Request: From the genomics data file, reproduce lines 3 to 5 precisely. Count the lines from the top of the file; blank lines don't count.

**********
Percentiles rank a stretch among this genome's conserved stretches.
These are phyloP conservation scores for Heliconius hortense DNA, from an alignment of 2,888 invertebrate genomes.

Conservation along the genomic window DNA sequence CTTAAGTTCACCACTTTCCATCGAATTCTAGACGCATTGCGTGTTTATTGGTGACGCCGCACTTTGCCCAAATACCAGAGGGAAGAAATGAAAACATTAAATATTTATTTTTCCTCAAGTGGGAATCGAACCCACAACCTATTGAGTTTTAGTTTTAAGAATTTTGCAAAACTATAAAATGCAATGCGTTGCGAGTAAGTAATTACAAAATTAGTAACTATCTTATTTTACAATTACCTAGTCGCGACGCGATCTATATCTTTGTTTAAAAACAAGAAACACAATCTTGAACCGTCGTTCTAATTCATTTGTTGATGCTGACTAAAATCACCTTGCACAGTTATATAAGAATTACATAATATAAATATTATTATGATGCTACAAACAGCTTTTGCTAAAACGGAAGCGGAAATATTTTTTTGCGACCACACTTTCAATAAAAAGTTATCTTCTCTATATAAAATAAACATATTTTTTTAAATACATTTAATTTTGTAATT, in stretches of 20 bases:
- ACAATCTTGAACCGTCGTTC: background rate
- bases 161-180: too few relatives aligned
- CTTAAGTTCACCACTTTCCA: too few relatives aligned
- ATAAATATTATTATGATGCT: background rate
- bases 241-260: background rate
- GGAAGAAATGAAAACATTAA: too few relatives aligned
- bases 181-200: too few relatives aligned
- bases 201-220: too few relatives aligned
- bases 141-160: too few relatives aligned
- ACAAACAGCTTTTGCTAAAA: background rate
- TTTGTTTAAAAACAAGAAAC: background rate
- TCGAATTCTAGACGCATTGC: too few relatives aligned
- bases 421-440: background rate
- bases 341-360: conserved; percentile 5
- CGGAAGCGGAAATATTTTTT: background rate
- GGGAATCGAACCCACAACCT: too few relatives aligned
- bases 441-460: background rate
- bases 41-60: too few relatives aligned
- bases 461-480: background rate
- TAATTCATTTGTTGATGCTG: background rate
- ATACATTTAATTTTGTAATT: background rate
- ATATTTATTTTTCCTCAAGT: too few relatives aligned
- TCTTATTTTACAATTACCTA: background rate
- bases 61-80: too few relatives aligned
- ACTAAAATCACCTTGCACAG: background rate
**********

Conservation along the genomic window DNA sequence CTTAAGTTCACCACTTTCCATCGAATTCTAGACGCATTGCGTGTTTATTGGTGACGCCGCACTTTGCCCAAATACCAGAGGGAAGAAATGAAAACATTAAATATTTATTTTTCCTCAAGTGGGAATCGAACCCACAACCTATTGAGTTTTAGTTTTAAGAATTTTGCAAAACTATAAAATGCAATGCGTTGCGAGTAAGTAATTACAAAATTAGTAACTATCTTATTTTACAATTACCTAGTCGCGACGCGATCTATATCTTTGTTTAAAAACAAGAAACACAATCTTGAACCGTCGTTCTAATTCATTTGTTGATGCTGACTAAAATCACCTTGCACAGTTATATAAGAATTACATAATATAAATATTATTATGATGCTACAAACAGCTTTTGCTAAAACGGAAGCGGAAATATTTTTTTGCGACCACACTTTCAATAAAAAGTTATCTTCTCTATATAAAATAAACATATTTTTTTAAATACATTTAATTTTGTAATT, in stretches of 20 bases:
- ACAATCTTGAACCGTCGTTC: background rate
- bases 161-180: too few relatives aligned